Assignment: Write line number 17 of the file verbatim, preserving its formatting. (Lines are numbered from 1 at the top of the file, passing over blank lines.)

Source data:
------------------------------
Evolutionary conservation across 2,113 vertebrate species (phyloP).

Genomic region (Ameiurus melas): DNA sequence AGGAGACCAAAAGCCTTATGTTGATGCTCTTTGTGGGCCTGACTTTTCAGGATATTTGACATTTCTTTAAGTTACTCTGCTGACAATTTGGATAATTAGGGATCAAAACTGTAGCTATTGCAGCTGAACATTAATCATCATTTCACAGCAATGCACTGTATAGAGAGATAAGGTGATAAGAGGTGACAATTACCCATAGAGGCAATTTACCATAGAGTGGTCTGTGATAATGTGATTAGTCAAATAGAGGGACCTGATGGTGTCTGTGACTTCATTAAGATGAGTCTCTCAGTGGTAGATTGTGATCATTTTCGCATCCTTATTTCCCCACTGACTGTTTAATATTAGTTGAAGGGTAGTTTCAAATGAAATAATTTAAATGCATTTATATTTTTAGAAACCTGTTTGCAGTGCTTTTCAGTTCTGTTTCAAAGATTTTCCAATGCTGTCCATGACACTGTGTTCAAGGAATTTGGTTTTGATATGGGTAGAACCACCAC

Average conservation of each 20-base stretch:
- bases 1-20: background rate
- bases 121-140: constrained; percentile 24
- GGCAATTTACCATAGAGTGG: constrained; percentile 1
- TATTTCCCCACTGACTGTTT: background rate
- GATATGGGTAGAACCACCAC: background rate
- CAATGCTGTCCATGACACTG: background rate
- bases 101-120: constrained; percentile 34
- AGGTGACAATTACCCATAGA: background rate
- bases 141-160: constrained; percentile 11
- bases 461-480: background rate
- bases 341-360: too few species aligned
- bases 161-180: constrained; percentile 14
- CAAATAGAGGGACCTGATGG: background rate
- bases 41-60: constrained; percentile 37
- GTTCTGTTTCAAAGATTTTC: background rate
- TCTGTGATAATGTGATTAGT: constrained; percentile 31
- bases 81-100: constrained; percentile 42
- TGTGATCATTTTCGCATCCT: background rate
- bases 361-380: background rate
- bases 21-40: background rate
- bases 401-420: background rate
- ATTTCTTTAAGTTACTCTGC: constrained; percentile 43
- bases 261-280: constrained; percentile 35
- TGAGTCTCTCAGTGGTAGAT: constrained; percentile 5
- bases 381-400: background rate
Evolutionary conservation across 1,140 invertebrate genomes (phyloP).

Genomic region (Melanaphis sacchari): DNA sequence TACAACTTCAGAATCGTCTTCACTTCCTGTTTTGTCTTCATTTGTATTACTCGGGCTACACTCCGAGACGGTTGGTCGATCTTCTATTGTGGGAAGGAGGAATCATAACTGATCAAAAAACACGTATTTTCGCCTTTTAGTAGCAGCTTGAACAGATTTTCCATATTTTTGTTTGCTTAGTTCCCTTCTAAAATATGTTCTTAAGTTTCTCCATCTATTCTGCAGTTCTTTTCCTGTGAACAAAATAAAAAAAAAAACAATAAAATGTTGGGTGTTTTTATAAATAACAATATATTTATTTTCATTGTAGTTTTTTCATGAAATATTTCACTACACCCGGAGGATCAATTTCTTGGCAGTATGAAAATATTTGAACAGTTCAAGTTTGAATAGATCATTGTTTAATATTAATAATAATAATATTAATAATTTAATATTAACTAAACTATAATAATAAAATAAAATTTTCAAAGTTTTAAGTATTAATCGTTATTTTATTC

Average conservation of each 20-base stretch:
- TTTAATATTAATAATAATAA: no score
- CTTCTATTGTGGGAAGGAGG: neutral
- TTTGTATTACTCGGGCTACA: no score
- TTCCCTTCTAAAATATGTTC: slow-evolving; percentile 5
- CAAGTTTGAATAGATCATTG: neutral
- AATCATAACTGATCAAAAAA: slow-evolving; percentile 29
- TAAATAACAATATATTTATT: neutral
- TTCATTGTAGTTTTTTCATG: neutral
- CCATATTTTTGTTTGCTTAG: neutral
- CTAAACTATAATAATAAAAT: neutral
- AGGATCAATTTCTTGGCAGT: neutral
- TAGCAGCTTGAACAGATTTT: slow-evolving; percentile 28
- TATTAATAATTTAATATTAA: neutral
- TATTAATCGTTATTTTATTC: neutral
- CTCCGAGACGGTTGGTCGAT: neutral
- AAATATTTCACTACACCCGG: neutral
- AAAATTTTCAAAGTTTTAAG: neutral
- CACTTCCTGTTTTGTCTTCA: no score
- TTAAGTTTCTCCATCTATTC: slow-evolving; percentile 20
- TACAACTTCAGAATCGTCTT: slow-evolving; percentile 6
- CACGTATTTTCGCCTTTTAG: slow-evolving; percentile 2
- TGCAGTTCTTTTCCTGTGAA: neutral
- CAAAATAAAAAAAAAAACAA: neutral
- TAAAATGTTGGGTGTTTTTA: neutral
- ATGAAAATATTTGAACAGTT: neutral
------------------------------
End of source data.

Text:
- bases 41-60: constrained; percentile 37